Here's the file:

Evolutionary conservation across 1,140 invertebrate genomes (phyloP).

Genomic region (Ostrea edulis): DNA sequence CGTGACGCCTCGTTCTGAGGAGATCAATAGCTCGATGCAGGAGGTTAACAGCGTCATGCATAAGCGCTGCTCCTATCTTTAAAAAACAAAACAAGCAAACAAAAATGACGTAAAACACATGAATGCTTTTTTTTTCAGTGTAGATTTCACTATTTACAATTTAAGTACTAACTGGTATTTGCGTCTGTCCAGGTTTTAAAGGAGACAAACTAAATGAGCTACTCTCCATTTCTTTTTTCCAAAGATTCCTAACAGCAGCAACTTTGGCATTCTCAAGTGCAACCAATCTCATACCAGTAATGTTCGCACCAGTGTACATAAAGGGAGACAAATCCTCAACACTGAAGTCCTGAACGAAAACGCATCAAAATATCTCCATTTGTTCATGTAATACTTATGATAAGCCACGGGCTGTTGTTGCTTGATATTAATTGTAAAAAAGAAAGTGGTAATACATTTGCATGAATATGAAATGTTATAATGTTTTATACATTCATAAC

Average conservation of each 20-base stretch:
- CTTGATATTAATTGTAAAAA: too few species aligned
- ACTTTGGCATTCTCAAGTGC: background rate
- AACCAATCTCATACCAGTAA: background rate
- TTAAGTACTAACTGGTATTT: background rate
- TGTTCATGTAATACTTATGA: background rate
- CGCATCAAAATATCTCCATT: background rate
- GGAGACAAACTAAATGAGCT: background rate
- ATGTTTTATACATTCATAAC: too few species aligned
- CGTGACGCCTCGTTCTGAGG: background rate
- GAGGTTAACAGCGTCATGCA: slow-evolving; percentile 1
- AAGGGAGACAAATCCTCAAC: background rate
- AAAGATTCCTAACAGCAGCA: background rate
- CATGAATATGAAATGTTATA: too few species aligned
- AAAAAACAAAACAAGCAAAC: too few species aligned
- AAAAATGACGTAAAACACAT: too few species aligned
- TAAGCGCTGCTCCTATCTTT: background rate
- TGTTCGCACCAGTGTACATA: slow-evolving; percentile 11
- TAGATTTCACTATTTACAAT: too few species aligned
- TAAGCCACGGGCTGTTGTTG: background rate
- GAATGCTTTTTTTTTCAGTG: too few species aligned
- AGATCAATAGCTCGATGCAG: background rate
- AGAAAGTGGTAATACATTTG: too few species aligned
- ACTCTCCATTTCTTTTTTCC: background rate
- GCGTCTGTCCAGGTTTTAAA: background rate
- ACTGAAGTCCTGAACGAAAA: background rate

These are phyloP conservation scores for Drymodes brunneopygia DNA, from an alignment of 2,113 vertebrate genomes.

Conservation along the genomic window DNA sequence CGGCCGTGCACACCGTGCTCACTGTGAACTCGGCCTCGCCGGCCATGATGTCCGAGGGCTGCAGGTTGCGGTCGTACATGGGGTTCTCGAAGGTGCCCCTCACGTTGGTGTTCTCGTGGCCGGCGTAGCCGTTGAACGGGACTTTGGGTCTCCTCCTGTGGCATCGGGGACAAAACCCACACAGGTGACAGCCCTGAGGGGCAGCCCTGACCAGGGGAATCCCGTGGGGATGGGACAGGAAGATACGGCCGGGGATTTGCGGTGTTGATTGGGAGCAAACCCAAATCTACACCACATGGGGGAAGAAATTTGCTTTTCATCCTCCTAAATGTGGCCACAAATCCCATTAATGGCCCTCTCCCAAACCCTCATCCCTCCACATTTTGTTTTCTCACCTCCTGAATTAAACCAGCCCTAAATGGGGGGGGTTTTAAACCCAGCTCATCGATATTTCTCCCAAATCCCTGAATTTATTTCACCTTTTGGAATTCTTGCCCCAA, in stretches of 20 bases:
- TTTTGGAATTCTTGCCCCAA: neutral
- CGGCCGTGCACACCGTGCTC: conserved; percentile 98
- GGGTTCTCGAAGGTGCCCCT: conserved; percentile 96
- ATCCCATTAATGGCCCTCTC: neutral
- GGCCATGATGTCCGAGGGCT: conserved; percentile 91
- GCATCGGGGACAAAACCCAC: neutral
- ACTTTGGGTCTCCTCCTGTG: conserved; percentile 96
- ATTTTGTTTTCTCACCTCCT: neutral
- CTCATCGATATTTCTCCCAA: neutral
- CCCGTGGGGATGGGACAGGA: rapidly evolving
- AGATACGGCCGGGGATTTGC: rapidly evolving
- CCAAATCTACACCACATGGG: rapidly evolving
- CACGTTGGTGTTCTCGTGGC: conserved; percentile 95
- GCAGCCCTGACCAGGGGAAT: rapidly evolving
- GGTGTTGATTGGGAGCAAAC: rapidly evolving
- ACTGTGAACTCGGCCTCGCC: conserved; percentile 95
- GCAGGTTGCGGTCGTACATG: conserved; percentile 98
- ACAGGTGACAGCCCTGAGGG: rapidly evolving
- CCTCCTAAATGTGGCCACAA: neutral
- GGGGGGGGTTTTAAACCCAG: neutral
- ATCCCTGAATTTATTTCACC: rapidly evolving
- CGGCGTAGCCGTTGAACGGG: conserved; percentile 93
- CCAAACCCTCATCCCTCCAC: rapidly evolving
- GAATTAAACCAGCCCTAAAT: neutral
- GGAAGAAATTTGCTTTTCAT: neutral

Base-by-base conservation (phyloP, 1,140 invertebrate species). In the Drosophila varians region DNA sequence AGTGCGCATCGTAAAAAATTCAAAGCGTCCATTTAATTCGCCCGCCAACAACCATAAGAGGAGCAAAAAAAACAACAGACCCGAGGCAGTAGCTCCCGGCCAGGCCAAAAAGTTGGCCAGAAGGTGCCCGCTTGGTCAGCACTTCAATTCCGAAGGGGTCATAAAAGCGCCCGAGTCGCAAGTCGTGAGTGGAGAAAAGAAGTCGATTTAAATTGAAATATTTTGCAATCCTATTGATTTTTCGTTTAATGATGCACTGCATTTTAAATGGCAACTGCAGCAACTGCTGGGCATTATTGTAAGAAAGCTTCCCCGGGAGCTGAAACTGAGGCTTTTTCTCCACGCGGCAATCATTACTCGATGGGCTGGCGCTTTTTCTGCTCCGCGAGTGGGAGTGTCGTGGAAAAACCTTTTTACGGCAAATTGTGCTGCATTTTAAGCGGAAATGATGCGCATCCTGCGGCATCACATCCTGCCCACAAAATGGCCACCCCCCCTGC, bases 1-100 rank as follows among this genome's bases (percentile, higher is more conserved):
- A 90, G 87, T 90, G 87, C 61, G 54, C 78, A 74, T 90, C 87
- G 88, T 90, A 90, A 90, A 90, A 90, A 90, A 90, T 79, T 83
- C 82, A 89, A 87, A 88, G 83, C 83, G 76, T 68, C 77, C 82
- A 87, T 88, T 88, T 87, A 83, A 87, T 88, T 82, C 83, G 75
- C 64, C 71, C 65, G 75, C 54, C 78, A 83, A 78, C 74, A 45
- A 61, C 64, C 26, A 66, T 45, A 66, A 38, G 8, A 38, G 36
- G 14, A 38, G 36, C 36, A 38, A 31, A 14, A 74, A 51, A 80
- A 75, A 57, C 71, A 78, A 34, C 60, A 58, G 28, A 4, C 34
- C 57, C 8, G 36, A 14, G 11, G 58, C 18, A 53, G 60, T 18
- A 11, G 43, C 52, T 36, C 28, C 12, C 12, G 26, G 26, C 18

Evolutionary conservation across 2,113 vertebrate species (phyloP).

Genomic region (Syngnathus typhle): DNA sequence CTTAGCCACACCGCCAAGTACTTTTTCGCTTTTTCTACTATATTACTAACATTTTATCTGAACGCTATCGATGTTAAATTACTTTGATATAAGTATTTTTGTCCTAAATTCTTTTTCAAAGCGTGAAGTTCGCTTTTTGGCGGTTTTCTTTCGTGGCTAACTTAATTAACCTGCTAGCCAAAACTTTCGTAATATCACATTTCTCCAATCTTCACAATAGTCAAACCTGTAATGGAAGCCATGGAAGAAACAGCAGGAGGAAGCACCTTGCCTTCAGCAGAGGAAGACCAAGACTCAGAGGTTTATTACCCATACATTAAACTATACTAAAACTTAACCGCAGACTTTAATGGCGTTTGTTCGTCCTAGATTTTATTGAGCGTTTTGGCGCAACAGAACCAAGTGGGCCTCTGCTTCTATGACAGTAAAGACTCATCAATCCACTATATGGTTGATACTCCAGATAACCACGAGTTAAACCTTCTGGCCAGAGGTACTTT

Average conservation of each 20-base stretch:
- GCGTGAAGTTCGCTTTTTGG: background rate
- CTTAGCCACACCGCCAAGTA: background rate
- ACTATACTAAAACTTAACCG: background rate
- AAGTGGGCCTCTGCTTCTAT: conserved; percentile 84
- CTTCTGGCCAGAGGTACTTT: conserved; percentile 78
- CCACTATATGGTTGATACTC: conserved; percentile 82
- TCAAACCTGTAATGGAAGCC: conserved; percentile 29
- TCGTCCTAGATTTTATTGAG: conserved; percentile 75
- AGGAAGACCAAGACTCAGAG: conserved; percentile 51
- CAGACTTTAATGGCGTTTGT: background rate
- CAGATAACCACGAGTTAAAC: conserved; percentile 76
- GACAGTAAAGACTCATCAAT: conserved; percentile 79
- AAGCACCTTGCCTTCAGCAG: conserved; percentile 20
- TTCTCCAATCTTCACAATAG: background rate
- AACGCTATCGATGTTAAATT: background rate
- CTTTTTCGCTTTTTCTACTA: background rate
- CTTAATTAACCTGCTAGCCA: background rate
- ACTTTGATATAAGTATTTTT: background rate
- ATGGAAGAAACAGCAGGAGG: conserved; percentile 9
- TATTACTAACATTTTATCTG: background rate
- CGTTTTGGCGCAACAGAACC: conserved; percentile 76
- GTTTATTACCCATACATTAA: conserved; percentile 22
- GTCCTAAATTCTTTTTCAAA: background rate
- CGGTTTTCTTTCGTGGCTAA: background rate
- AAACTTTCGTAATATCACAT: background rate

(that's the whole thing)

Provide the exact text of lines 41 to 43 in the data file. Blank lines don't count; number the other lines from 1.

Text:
- AGATACGGCCGGGGATTTGC: rapidly evolving
- CCAAATCTACACCACATGGG: rapidly evolving
- CACGTTGGTGTTCTCGTGGC: conserved; percentile 95